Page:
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March 9, 2012

Not cricket

Opinion

March 9, 2012

Friends from the PTI remain upset with me for criticising their knight in shining armour, the once successful captain of the national team in a spectator sport, someone who capitalised on his fame to raise funds for building a remarkable hospital and a competitive college, and the person who never fails to brag about being incorruptible.
There are friends who I consider PTI’s old guard or committed to the original cause. They sincerely saw hope in Imran Khan some years ago. Their genuine and justifiable disappointment in the existing lot of our politicos made them contribute to the creation of a new party.
Many of them believe in scrapping the oppressive and dated social and economic order. Now I leave it up to them to think what it would mean to work arms in arms with the Legharis, Tammans, Bosans, Kasuris, Mahrs, Arbabs, Tareens and Qureshis.
Then we have parts of the British and the American press and the commentators on Pakistan like Anatol Lieven, who see the structural problems of the Pakistani political economy through an anthropological lens. Also, there are affluent middleclass professionals in the country itself who propose management solutions to political problems. For instance, they clamour for ‘rule of law’ rather than ‘social justice’ and ‘good governance’ rather than ‘redistribution of power and wealth’. These national and international experts on Pakistan, due to their facility in the common language of communication, inform the thinking of the otherwise astute policy makers in western capitals and the well meaning diplomats in Islamabad.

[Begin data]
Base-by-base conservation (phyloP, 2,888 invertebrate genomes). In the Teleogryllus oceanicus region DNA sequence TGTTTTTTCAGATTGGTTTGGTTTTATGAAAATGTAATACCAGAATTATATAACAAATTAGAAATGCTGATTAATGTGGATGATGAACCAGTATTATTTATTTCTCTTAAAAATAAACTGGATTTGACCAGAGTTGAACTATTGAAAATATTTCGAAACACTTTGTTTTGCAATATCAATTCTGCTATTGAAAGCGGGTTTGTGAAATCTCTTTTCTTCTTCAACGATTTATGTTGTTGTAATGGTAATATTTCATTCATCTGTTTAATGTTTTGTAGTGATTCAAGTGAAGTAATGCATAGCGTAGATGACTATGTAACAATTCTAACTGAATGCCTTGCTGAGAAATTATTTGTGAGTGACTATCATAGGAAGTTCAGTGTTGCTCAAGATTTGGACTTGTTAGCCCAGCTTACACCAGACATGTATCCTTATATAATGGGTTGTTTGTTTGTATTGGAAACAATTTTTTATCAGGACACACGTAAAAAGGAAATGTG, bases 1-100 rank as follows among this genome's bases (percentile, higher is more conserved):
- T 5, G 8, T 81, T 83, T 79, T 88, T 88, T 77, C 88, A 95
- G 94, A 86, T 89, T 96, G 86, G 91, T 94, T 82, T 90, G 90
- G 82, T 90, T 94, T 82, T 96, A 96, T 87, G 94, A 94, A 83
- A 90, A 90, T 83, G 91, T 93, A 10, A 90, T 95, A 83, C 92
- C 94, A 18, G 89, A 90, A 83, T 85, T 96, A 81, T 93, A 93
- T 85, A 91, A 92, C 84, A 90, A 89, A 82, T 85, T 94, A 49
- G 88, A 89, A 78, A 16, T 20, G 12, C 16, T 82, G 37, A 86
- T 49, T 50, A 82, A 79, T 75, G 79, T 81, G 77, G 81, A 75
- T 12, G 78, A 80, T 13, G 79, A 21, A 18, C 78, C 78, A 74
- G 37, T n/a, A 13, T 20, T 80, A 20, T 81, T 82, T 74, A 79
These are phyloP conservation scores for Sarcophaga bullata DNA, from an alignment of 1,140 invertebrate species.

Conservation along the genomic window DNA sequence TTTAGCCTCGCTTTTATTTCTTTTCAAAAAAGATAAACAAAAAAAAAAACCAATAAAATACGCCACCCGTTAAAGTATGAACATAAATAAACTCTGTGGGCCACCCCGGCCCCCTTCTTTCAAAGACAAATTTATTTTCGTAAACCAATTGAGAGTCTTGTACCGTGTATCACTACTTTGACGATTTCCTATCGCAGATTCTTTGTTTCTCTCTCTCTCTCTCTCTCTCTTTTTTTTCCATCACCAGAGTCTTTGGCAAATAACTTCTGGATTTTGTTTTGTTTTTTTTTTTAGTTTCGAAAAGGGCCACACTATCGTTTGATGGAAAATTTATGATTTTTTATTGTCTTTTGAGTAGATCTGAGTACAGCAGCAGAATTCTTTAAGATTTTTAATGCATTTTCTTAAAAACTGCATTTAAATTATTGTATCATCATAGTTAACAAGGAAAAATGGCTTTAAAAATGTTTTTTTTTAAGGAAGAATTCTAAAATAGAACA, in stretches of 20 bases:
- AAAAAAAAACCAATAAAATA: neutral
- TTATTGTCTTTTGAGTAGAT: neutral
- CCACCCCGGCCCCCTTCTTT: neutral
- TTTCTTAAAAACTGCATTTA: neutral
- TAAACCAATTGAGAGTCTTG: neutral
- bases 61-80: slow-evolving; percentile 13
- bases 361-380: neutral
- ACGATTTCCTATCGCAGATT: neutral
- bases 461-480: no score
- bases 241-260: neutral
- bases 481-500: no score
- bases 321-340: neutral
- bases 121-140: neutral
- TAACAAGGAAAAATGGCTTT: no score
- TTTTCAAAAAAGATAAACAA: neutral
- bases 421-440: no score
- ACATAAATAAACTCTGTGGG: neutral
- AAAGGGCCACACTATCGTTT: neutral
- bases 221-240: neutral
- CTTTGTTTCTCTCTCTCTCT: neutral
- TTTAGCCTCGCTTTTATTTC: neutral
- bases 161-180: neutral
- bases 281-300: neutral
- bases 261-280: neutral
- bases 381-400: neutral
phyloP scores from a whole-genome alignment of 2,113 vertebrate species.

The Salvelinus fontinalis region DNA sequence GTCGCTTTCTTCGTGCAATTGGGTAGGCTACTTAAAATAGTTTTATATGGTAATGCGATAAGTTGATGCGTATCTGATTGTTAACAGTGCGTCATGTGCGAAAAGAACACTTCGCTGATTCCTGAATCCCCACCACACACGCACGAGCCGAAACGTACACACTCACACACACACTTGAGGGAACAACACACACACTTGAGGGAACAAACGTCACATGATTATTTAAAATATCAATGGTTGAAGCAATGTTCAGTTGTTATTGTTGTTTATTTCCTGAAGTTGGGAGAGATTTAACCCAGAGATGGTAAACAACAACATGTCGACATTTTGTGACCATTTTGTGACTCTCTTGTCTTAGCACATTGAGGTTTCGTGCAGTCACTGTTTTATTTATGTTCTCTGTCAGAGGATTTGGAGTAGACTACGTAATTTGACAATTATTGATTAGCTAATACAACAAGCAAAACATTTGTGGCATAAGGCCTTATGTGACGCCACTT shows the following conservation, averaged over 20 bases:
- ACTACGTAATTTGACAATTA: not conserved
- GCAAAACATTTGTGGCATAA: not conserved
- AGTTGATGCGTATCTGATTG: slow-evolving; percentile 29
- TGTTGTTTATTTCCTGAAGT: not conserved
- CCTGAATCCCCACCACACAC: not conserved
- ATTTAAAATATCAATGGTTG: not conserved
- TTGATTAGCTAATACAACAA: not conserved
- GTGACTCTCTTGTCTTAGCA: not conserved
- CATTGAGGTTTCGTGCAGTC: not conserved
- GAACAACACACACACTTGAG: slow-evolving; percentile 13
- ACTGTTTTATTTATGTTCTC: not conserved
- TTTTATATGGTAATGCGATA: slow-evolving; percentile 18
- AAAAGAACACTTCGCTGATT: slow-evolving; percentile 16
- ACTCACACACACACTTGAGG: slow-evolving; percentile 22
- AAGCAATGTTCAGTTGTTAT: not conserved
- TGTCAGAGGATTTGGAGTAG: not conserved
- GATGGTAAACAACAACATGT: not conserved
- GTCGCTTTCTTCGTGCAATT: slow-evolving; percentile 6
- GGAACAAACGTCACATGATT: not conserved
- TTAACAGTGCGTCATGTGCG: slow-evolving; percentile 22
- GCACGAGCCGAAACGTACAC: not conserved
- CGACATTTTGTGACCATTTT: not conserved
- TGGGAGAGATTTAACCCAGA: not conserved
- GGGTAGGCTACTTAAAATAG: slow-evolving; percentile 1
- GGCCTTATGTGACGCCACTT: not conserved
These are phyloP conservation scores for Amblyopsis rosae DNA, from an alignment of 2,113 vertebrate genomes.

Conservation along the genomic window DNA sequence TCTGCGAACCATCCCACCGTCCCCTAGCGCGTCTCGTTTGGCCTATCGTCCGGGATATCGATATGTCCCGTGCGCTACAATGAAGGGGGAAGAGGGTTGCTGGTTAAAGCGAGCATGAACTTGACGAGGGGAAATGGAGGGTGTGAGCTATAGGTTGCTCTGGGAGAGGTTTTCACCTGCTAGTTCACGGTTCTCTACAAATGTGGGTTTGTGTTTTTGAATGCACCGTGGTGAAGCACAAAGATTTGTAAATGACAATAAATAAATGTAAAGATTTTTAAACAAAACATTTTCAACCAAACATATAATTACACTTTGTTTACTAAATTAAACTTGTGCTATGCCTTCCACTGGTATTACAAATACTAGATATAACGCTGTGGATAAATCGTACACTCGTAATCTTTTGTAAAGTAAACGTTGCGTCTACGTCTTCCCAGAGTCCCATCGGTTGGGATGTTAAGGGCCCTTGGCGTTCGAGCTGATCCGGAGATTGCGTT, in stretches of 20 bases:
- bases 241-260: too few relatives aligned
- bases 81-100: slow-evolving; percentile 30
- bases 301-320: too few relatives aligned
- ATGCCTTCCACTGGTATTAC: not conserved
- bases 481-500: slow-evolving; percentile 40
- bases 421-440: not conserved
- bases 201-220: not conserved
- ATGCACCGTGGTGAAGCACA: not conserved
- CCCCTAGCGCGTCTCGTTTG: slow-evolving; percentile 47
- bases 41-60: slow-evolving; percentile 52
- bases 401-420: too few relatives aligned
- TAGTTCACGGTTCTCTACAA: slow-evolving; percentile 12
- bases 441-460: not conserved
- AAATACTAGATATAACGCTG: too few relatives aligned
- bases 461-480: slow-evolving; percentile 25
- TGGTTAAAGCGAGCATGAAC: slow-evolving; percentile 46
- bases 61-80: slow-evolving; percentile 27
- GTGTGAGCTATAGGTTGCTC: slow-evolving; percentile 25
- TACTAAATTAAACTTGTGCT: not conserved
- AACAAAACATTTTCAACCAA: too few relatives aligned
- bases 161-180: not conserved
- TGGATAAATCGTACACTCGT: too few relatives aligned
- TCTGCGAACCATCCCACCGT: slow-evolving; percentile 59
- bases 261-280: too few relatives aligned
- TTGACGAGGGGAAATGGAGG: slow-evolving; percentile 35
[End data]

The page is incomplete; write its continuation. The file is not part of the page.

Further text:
As far as Khan Sahib’s reaching out to the western capitals is concerned and to their representative missions in Islamabad, unlike what his rightwing supporters and a section of the disgruntled urban youth who see him as a messiah believe, he has been hobnobbing with the diplomats more frequently than his competitors in the game of Pakistani politics.
Either he is telling the

Americans and others that he has to maintain the classic hostility towards them when speaking to his conservative constituency in order to succeed in the upcoming elections or the missions in Islamabad do not get proper translations of his speeches made in Urdu.
In any case, the story he is trying to sell to them is that if he comes to power, he will negotiate the competing interests of the Taliban and the western countries most ably. The smooth withdrawal of the foreign troops from Afghanistan in the near future and a relatively peaceful exit from the Afghan quagmire is understandably the west’s priority.
But for us in Pakistan, who have some sense of history to recall that religious intolerance and violence did not begin here after 9/11, Khan Sahib’s latest statement that the Taliban pose no threat to Pakistan is a reminder of what he has stood for.
He also defended his party’s representation in the Defence of Pakistan Council but said that participating in its rallies does not mean that he subscribes to its Islamist ideology. Who wouldn’t find that confusing? Ironically, Taliban being less perplexed in their views, called him a slave of the US and Europe. Perhaps they are better apprised of Khan Sahib’s recent overtures towards the west than his own supporters.
You are turning 60 Khan Sahib but politics is not cricket. You don’t have to retire and, therefore, no need to hurry. We are told you work out every day to keep fit. Also find time to read, listen and contemplate a bit about how pro-poor democratic revolutions are brought about. Of course, if you are committed to what you claim.

The writer is an Islamabad-based poet and author. Email: harris. [email protected]